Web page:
- In study, women with the highest isoflavone intake had an approximately 30% decreased risk of having an invasive breast tumor
- Among premenopausal women, the highest intake of isoflavones had a 30% decreased risk of stage I disease
Increased phytoestrogens commonly found in dietary soy may modify the risk of some types of breast cancer, according to findings presented at the Ninth Annual American Association for Cancer Research (AACR) Frontiers in Cancer Prevention Research Conference, held Nov. 7-10, 2010.
“This study was unique in that we looked at specific subtypes of breast cancer, and found a suggestion that menopausal status may play a role in risk,” says Anne Weaver, a graduate student at the University at Buffalo and research apprentice at Roswell Park Cancer Institute.
Weaver and colleagues evaluated 683 women with breast cancer and compared them with 611 healthy women. Dietary data patterns were observed using a food frequency questionnaire and isoflavones were measured as a dietary, rather than supplemental, intake. Isoflavone intake was divided into three groups.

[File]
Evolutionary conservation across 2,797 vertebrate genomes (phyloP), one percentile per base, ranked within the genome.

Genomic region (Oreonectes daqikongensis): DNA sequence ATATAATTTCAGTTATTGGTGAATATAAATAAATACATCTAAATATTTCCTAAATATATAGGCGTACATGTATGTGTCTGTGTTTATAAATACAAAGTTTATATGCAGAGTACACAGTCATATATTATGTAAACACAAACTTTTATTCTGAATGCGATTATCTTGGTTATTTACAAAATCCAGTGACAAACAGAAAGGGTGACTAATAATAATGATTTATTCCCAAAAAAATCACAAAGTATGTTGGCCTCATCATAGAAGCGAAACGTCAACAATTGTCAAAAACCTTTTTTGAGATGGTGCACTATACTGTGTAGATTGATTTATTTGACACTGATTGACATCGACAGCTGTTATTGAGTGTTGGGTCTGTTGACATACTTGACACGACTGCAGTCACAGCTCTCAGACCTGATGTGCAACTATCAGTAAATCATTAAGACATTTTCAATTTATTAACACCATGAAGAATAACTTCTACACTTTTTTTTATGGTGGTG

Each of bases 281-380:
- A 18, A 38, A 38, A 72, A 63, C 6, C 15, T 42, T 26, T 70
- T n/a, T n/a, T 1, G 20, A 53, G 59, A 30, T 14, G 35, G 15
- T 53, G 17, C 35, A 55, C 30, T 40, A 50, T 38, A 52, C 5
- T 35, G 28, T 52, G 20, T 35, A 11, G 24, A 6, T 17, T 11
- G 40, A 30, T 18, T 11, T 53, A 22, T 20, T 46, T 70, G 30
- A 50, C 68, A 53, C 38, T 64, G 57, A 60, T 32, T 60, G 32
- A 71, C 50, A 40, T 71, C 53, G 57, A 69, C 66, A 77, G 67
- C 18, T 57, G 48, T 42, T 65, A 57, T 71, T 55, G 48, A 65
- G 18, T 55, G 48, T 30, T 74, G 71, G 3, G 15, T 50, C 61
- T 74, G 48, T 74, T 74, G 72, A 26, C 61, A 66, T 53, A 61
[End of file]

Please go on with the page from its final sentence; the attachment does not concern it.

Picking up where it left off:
Those women with the highest isoflavone intake had an approximately 30% decreased risk of having an invasive breast tumor, and an approximately 60% decreased risk of having a grade 1 tumor.
Observations by menopausal status revealed the following: Among premenopausal women, the highest intake of isoflavones had a 30% decreased risk of stage I disease, a 70% decreased risk of having a tumor larger than 2 cm and a 60% decreased risk of having stage 2 breast cancer. These connections were not seen among postmenopausal women.
Like most dietary studies, Weaver says these findings are not definitive and need to be considered in the context of further follow-up and confirmation.
“Still, we definitely saw a reduction that deserves further investigation,” she says.